(May 12, 1854 - November 13, 1923) was an English painter.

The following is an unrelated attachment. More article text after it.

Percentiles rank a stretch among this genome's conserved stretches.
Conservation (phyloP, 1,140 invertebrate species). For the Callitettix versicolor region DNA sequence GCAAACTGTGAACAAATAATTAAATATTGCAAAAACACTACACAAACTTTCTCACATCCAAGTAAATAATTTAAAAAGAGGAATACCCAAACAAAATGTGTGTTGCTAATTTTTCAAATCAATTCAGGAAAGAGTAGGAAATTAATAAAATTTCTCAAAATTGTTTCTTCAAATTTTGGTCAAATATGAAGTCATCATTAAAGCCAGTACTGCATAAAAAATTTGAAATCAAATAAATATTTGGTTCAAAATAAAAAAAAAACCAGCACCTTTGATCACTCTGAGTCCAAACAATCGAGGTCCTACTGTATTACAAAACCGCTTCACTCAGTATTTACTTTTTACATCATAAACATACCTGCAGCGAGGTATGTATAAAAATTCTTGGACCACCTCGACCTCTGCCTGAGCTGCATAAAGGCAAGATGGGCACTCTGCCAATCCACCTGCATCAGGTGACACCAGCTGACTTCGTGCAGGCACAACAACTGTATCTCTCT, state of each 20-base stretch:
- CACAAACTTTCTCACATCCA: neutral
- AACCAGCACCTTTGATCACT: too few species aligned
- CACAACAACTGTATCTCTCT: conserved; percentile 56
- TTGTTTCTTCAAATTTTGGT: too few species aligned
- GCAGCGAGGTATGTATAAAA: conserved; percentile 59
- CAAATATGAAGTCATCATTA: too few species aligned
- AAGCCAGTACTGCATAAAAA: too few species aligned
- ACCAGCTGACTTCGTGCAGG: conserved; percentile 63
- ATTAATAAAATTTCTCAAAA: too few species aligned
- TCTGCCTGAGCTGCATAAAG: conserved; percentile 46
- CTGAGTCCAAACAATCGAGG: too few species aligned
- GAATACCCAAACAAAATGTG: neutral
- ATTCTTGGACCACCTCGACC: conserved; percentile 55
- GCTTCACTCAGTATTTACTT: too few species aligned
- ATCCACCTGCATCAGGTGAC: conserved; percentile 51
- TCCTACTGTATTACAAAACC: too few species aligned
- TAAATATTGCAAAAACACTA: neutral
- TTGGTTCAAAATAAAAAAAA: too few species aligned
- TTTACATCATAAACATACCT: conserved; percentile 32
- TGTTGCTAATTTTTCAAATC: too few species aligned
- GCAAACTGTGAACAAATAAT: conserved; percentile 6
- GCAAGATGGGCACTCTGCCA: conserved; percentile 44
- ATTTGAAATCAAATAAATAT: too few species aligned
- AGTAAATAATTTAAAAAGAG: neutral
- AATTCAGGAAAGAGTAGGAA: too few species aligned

Walter Dendy Sadler was born in Dorking, a market town in Surrey in southern England, and brought up in Horsham, West Sussex, England, where he showed a precocious talent for drawing. At age 16 he decided to become a painter and enrolled for two years at Heatherly's School of Art in London, subsequently studying in Germany under Burfield and Wilhelm Simmler. He exhibited at the Dudley Gallery from 1872 and at the Royal Academy from the following year through to the 1890s. He was a member of the RBA, he also exhibited at the RA (Royal Academy). He painted contemporary people in domestic and daily life pursuits, showing them with comical expressions illustrating their greed, stupidity etc. One of the true masters of domestic genre along with his contemporary Frank Moss Bennett. His subjects were usually set in the late eighteenth or early nineteenth centuries with sentimental, romantic and humorous themes. Before painting a scene he would create elaborate settings in which local villagers would often pose as models. Indeed, as he often used the same props and models, these can sometimes be seen repeated in successive paintings in different guises. The home, the inn, the lawyers office, the garden and the golf course all provide subjects for his wit and clever social observation.
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